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These are the most bikeable cities in America

Walk Score, owned by national real estate brokerage firm Redfin, scored more than 150 large cities nationwide, and 10,000 neighborhoods, from 0 to 100 based on four “bike-ability” measures: bike lanes, hills, destinations and road connectivity, and share of local workers’ commutes traveled by bicycle.

Here’s a guide to riding the top five.

Minneapolis, Minnesota

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Minneapolis topped this year’s list of most bikeable cities. Photo: Courtesy of Istock via Redfin

Why it’s bikeable: There’s better infrastructure because such a large portion of locals commutes by bike. There are many protected bike paths, especially in the city, making it safe and convenient to bike as a mode of transportation.

Must-ride trail: Grand Rounds Scenic Byway, which encompasses all of Minneapolis’ urban lakes on a mapped and marked trail.

Best seen by bike: Stone Arch Bridge, which connects downtown Minneapolis to St. Anthony Main over the Mississippi River. It’s a great spot for a picture of the skyline and the falls.

Most bikeable neighborhoods: Uptown, Dinkytown, Phillips, Lyn Lake, East Isles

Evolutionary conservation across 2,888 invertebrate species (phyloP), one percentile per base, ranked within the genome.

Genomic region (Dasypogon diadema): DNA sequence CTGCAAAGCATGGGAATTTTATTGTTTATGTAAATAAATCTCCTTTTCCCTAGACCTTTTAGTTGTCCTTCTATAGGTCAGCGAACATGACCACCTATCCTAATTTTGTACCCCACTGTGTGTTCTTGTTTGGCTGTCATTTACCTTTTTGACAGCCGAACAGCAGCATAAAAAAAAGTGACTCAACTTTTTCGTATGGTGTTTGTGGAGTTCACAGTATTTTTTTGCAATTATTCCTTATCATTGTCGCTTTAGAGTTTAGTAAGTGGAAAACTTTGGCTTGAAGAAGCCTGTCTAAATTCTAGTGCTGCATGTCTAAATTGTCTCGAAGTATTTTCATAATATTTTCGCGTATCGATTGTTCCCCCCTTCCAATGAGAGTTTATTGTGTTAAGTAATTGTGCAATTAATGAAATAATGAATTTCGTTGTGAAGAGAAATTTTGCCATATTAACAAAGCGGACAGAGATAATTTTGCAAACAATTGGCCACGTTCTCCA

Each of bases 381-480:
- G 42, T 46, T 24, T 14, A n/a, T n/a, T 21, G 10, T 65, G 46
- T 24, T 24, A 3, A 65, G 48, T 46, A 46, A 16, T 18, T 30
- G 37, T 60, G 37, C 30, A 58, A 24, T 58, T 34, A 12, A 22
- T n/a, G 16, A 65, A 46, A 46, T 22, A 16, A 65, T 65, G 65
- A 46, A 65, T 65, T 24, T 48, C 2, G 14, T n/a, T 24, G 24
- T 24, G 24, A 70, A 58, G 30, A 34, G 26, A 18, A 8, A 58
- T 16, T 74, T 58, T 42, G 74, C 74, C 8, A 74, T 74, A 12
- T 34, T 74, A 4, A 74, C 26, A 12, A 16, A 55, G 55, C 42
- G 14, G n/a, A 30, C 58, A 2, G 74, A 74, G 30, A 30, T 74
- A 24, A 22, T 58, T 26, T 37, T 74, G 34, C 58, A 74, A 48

Tourist tip: Nice Ride is a convenient way to rent a bike for the day and explore the city.

San Francisco, California

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It doesn’t get any more iconic than San Francisco’s Bay Bridge. Photo: Courtesy of Local Favorite Photography/Shutterstock

Why it’ bikeable: Here it’s all about the bike culture: Everyone is hyper-aware of bikers, which makes it safer to ride. The weather is amazing, so you can ride 80 percent of the year without worrying about it being too cold, hot or rainy.

Must-ride trail: Ride from the Mission to the Beach Chalet and Brewery in Ocean Beach. It’s an awesome route through “The Wiggle” in Lower Haight, a little bike-highway between the Mission/Castro and the Panhandle, which is the narrow intro section to Golden Gate Park, and the entire Golden Gate Park. There are dedicated bike lanes the whole way there and tons of stuff to do on the way, from museums to posh restaurants to the lively Dolores Park.

Best seen by bike: The Mission is among the most leisurely districts for biking because it’s flat, always sunny and there are bars with bike racks, like Benders, if you want to do a pub crawl on two wheels. Mission Dolores gets a little hilly as you go past Dolores Park, but it’s not as hilly as some areas.

Most bikeable neighborhoods: Civic Center, Mission District, Showplace Square, Mission Dolores, South of Market

Tourist tip: See the Mission by bike and view the hillier parts of the city by trolley or even foot.

Portland, Oregon

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The author takes a break from touring the city on two wheels at Portland’s Citybikes co-op. Photo: Courtesy of Peter Kailus

Why it’s bikeable: Lots of designated bike paths and lanes. The city works to divert motor-vehicle traffic off bike routes by placing speed bumps and bike crossings that cars can’t cross. Portland recently converted one of the motor-vehicle lanes on N. Williams into a designated bike-only lane. Visiting the bars, restaurants and shops along the trendy Williams/Vancouver corridor is now even easier via bike.